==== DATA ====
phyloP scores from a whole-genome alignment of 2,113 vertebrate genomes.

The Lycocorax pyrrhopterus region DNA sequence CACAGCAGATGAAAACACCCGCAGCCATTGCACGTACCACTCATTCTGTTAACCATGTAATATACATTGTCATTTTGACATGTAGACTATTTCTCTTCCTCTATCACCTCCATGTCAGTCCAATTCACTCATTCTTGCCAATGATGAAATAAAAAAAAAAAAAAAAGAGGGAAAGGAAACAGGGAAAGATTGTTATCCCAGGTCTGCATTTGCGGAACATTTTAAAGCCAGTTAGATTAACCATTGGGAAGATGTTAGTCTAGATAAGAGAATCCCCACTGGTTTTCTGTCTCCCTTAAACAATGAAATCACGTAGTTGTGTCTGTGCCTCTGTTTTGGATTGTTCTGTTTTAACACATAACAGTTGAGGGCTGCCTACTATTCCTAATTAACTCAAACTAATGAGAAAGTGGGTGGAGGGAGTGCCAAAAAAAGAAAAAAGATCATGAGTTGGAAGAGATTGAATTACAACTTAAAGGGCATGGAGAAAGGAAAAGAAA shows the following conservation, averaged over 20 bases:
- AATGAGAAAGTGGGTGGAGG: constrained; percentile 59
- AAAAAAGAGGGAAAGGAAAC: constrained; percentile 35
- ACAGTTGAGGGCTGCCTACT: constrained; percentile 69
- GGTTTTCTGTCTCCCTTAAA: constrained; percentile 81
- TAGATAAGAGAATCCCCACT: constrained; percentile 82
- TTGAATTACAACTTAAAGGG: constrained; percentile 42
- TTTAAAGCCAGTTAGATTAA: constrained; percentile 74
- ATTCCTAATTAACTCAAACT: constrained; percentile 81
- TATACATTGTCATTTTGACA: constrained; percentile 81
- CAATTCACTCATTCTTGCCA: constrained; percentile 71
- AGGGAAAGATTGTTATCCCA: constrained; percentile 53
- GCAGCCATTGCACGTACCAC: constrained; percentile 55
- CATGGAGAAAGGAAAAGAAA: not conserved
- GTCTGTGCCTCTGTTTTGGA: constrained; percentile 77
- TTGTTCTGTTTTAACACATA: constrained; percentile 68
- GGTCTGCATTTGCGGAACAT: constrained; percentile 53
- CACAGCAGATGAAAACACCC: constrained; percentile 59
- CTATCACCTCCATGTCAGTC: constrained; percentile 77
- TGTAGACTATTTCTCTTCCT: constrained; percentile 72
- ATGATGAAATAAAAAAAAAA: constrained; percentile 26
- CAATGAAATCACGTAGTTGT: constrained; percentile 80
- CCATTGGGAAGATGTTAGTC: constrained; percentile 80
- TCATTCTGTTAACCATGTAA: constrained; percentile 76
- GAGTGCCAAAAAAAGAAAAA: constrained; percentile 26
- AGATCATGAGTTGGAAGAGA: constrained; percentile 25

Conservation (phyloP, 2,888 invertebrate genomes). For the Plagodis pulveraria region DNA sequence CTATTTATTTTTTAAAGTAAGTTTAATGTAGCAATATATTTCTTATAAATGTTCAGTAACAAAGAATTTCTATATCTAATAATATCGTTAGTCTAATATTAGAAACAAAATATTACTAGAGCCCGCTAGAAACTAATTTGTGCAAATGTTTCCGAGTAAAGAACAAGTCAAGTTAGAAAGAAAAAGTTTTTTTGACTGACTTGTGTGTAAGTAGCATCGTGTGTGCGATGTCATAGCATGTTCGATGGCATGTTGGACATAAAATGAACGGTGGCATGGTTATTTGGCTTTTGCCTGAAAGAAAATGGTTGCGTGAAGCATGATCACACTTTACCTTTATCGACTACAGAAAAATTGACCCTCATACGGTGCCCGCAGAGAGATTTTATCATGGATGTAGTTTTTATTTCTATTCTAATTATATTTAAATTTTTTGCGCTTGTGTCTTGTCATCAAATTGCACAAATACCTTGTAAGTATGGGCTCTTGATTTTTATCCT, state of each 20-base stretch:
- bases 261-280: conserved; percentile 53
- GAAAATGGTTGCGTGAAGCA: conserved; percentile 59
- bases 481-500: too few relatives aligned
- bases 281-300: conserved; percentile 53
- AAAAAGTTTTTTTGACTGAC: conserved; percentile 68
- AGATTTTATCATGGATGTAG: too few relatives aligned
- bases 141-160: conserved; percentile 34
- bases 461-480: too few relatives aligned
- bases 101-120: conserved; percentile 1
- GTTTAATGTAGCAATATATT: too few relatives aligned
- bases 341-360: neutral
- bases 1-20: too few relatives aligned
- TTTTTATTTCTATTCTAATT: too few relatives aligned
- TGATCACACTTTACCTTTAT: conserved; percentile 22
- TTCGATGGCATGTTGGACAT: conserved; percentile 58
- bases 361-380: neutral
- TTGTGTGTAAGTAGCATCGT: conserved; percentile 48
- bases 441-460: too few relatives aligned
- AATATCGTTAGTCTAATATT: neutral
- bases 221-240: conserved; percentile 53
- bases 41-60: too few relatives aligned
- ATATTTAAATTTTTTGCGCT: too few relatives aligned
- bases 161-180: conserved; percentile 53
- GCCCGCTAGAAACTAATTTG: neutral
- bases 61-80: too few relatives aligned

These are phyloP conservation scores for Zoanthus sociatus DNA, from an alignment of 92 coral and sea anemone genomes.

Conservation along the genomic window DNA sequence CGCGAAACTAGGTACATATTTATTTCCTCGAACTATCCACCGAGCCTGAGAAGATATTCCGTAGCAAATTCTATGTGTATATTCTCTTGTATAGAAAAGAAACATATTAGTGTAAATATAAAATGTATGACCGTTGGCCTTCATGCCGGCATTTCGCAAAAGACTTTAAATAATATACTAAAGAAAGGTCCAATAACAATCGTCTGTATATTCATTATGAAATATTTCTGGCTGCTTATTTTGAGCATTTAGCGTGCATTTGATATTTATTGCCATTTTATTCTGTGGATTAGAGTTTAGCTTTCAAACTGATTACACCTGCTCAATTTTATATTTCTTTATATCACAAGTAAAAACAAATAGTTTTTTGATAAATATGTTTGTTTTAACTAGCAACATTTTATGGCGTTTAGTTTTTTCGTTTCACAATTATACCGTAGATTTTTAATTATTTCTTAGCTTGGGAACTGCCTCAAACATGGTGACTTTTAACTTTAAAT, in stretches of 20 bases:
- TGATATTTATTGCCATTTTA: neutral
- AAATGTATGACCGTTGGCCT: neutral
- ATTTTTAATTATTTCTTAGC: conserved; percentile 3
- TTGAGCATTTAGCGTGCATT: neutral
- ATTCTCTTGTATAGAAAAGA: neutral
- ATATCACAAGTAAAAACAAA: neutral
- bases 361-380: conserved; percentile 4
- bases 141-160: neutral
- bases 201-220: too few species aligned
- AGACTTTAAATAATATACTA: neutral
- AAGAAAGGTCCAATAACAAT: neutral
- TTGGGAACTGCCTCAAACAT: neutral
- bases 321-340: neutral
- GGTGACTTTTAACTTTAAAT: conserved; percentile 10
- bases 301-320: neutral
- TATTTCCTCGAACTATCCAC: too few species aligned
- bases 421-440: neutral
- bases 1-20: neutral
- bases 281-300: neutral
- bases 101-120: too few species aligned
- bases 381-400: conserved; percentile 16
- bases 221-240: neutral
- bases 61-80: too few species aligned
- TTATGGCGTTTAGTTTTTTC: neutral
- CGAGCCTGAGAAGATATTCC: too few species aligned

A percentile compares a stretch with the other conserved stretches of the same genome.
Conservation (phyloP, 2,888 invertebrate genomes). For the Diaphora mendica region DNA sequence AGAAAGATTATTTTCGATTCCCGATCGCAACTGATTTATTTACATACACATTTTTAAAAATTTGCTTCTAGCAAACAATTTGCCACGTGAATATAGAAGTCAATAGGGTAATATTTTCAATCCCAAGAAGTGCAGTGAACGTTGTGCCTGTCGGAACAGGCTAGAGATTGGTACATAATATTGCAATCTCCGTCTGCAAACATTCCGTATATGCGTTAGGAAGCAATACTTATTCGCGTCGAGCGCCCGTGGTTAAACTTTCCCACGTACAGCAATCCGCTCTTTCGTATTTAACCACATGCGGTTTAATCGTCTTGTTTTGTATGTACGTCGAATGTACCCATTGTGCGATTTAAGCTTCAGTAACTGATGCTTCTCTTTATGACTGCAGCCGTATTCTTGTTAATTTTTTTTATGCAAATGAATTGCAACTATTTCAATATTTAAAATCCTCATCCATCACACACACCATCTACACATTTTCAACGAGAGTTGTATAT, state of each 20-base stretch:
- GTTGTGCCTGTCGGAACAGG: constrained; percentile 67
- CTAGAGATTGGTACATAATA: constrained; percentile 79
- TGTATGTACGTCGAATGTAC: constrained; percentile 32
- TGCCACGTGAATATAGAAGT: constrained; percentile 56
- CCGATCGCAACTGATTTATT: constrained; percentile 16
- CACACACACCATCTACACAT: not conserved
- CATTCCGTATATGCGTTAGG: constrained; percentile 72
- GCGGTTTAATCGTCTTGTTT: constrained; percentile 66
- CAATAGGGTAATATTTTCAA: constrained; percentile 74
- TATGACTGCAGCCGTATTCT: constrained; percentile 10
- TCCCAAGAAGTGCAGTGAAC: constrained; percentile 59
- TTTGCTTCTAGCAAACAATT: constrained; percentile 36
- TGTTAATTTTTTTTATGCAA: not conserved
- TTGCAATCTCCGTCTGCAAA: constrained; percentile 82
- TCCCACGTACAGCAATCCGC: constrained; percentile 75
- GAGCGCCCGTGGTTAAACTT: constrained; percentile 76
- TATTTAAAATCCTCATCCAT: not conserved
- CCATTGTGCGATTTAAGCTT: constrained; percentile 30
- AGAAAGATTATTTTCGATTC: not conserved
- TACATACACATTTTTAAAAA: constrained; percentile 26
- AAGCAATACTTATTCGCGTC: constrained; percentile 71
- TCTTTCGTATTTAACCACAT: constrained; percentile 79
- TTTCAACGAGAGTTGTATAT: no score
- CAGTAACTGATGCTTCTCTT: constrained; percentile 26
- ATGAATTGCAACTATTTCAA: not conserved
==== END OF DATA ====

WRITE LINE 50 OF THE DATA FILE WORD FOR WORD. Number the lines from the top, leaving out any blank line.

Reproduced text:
- ATATTTAAATTTTTTGCGCT: too few relatives aligned